So I observed something that I have never been part of before –
One of my kids playing on a sports team that has started the season 0-16.
Last season, my two girls played on a high school basketball team that was one win away from going to the final four of the state championship. It was quite a season to remember. Full of accolades and memories.
And this season? Well, you have heard the statement before – “This is going to be a rebuilding season for us.” And rebuilding it has been. My youngest is the only varsity player from last year’s squad.
And so expectations have had to be readjusted.
I take stats for the team and it has been difficult at times to watch our girl’s team lose by…well…a lot. And my wife, who coaches this young-skilled and young-aged team, is the perfect encourager to help these girls understand that their identity as a team or as individuals is not found in their basketball skills on the court.
When a season starts, there is always great hope as the team has not lost a game.
Then the reality of the season sets in and a season of promise quickly becomes a season of hardship.
But then things changed as our girls won their first game of the season last Friday night.
1-16 suddenly felt like 16-1.
And as I sat on the bench after that victory, seeing the fans stream onto the court, and seeing the happiness and relief of the team and coaches, it soon became a living example of a key principle that really resonated with me that night.
And the principle is what hardship does to our leadership.
It increases our propensity for gratitude.
I have watched these girls for a few months now, and they have picked themselves up after each loss, gotten back to the practice gym, and my wife has continued to mold and shape them as their coach. They have stayed encouraged and upbeat and have focused on the little improvements in their game or as players.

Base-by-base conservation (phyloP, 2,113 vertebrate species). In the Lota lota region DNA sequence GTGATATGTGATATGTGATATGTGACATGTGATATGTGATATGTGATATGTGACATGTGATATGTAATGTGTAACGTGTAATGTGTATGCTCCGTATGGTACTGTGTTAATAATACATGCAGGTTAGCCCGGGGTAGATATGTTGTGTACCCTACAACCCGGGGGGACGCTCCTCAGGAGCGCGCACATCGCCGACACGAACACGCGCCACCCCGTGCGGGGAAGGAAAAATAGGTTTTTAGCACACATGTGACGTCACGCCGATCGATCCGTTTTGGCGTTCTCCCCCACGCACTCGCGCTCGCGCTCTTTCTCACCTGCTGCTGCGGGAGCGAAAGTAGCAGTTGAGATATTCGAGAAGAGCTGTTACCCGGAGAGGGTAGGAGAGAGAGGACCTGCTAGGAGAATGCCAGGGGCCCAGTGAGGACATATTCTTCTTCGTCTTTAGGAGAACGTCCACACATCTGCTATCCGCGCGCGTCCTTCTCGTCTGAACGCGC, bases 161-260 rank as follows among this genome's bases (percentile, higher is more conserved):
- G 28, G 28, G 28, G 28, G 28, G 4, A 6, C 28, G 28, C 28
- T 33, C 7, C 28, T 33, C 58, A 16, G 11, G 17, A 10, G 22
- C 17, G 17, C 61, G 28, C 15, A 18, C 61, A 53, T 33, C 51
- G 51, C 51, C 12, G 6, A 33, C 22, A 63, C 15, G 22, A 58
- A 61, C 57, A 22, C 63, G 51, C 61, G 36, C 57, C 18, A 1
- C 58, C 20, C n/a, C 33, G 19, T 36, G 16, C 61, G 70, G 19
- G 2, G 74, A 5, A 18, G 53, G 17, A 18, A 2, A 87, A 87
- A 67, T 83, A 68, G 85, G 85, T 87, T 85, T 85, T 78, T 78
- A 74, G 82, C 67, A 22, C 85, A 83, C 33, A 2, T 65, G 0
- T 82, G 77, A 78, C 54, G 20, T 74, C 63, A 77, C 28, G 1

But here is what I noticed: I noticed how hungry the girls were for just one victory, and in the hardship of playing through 16 straight losses, it was the pressure of the hardship that produced a true sense of gratitude for the team, coaches, and fans.
Trials tend to do that – they assist us in lowering our bar of expectations and remove a sense of entitlement. The “I deserve” mentality gets crafted over time to “We’d be thankful for just one victory.” In other words, the process of going through a hardship does not always have to be bad in the fruit it produces. Because after the game on Friday night, I just had a contented feeling as I saw a group of girls give everything they had and my daughter leading the way as captain by diving for loose balls and leaving a lot of skin on the court.
I was proud of these girls. Really proud.
By the reaction of the fans and team, you might as well thought we had won the conference championship. And though it was just one win, it was so much more than that in its composition.
It is our roles as leaders to help those we lead to see through the pain of the trial and find gratitude on the other side – even in the little things. It was a bit surreal as I was reflecting on my own emotions about the game. How could I feel such a feeling of contentment and gratitude after a 1-16 stretch?
It’s because of what pressure does to us if we allow God to do His sanctifying work. Hardships, when dealt with in a good spirit, and in a spirit of humility, squeeze out complaining, bitterness, and anger. In its place, God fills with thankfulness and gratitude. It is odd, but yet it feels like the right response.
Granted, I would love to be 16-1 right now, but I fear there might have been some missed character growth by this team. And a unique opportunity to sit on the sidelines and feel an overwhelming sense of gratitude. I was not expecting that from a 16-game losing streak. But it was there. And I finally see it.
Those things we fear or reject are often the very events that God carefully uses to shape us the most…and leave us with a sense of thanksgiving. I don’t want to forget that.